St. Brigid is the female patron saint of Ireland. She was born in the middle of the 5th century during an era of great change in Irish history, the beginning of Christianity. She was actually born into a pagan community and converted to Christianity. So both her life and her legacy spanned periods of religious change.
Many of the stories and legends associated with St Brigid date to the earlier goddess Brigit/Brigantia; St. Brigid’s feast day of the 1st of February falls on the same date as the pagan Imbolc festival that marks the beginning of Spring.
Coming from a family with many Brigids (grandmother, aunt, cousins) and living and teaching in Kildare where she founded her famous monastery, it was difficult not to have an interest in this lady.
Many of the miracles attributed to St. Brigid took place around Kildare town which became an important place of pilgrimage from the Early Medieval Period. There is still a focus on pilgrimage in Kildare today. That legacy is particularly embodied within St. Brigid’s Cathedral in the heart of Kildare town and at the more newly established Brigidine Solas Bhríde Centre, located on the outskirts of the town.
And so we come to this year’s particular celebration of ‘Brigid 1500’ as we look at Brigid, the woman and her the life and legacy in a broad and rich way. The main aim of ‘Brigid 1500’ is to appeal to a diverse contemporary audience and engage them in meaningful way with the ‘Brigid’ story and heritage. It is hoped also to provide a relevant link with the past and with Brigid’s own values of faith and spirituality, biodiversity and sustainability, arts and culture, social justice, peace, hospitality and education. The ‘Brigid 1500’ programme comprises of initiatives including festivals, concerts, talks, art commissions, illuminations, pilgrimages, and craft workshops.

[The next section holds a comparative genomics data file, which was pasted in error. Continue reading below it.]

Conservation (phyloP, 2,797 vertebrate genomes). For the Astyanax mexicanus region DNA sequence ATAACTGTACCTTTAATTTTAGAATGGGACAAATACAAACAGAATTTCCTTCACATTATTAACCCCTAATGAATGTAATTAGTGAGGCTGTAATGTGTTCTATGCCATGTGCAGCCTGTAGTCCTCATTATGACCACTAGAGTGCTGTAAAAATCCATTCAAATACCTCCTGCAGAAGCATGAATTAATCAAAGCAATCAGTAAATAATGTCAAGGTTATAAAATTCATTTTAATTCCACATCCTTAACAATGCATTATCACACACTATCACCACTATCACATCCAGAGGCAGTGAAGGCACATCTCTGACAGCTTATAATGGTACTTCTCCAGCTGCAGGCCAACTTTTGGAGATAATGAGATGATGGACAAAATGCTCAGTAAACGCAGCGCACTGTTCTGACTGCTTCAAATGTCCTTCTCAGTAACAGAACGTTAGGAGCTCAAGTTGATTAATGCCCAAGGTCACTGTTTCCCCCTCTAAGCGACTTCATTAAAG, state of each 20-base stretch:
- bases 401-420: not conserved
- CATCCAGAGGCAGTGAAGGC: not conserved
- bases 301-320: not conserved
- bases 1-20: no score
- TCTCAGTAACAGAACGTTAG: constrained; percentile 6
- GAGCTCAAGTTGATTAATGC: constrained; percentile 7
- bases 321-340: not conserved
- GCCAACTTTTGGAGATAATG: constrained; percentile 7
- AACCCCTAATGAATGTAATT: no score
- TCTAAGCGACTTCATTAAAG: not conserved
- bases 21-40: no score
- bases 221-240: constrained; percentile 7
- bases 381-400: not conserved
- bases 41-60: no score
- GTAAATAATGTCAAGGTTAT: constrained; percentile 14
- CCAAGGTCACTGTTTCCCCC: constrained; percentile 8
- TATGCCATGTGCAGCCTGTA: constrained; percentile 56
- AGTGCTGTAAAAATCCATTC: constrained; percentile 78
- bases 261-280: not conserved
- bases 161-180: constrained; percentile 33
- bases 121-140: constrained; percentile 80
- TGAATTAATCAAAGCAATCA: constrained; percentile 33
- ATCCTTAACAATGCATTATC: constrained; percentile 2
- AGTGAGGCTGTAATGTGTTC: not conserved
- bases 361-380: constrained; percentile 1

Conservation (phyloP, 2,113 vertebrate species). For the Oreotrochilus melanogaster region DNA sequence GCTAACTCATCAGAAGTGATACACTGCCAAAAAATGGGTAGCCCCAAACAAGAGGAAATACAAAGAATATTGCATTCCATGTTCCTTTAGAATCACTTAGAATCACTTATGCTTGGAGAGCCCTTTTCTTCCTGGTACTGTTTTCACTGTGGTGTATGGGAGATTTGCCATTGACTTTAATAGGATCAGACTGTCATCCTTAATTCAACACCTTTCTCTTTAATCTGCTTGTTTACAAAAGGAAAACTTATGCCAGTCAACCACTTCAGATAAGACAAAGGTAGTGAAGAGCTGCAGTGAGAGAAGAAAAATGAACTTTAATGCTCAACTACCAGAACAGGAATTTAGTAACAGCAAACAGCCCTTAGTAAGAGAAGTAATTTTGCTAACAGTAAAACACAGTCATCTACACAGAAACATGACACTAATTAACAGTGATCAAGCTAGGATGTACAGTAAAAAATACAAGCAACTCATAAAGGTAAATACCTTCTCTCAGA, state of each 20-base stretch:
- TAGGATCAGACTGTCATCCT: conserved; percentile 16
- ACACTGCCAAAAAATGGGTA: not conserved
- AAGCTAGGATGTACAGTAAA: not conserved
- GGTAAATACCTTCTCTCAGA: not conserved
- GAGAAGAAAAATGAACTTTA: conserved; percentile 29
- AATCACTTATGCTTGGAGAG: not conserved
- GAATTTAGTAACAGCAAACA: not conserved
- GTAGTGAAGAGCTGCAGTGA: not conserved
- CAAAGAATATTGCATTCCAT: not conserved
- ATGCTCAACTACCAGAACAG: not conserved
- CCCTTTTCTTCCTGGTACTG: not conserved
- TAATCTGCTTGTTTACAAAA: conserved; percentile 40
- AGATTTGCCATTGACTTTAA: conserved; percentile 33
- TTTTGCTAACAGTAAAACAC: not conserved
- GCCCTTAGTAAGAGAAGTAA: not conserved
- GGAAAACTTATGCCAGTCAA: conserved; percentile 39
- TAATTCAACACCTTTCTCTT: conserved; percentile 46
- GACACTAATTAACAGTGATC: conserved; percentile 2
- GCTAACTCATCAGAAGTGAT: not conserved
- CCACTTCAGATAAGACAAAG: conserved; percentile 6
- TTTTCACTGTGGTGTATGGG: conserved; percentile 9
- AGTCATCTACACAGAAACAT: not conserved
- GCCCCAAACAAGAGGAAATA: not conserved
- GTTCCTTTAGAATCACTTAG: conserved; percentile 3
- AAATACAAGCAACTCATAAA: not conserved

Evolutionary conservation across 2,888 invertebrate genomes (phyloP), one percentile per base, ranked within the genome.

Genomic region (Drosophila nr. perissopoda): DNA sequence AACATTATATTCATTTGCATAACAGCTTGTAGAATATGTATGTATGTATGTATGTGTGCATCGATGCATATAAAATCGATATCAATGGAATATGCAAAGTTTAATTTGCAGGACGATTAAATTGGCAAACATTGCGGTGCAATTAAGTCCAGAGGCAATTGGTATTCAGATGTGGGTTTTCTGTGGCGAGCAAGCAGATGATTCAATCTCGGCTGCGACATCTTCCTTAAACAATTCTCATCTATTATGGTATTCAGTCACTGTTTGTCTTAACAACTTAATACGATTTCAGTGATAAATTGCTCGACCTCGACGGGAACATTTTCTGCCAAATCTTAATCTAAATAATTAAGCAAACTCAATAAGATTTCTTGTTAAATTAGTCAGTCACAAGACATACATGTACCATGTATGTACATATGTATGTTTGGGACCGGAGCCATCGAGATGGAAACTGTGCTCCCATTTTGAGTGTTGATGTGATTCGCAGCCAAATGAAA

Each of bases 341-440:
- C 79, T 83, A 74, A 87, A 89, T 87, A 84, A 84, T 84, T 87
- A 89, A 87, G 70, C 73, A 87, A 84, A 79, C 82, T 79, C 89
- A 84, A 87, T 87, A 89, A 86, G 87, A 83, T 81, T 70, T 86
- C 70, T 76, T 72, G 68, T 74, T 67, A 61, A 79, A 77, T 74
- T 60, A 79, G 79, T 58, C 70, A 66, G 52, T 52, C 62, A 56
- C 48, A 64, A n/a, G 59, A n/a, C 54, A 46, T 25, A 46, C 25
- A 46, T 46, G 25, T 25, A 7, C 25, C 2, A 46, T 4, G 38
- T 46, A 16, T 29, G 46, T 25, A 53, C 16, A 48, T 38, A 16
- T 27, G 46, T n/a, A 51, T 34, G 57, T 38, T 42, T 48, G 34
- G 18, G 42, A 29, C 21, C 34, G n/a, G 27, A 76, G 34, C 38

Brigid around the world
It was interesting for me as a child to see that Brigid was recognised around the world. There were many churches dedicated to her across “the British Isles” some of them relating to stories that she travelled there as a holy lady but others relating to the pagan goddess.
However, I only realised this year with a planned visit to New Orleans, that Brigid features in the voodoo culture of New Orleans as Maman Brigitte. Voodoo is a cross cultural religion which supposedly developed in the Caribbean around the 18th Century at the height of the slave trade. Maman Brigitte, sometimes symbolised by a black rooster, is the only goddess whose did not originate in Africa; she is probably a blend of cultures and beliefs of enslaved people from Africa and indentured servants from Ireland. She was associated closely with death and cemeteries. Like our Brigid, she was also known to be a powerful healer and a protector of women.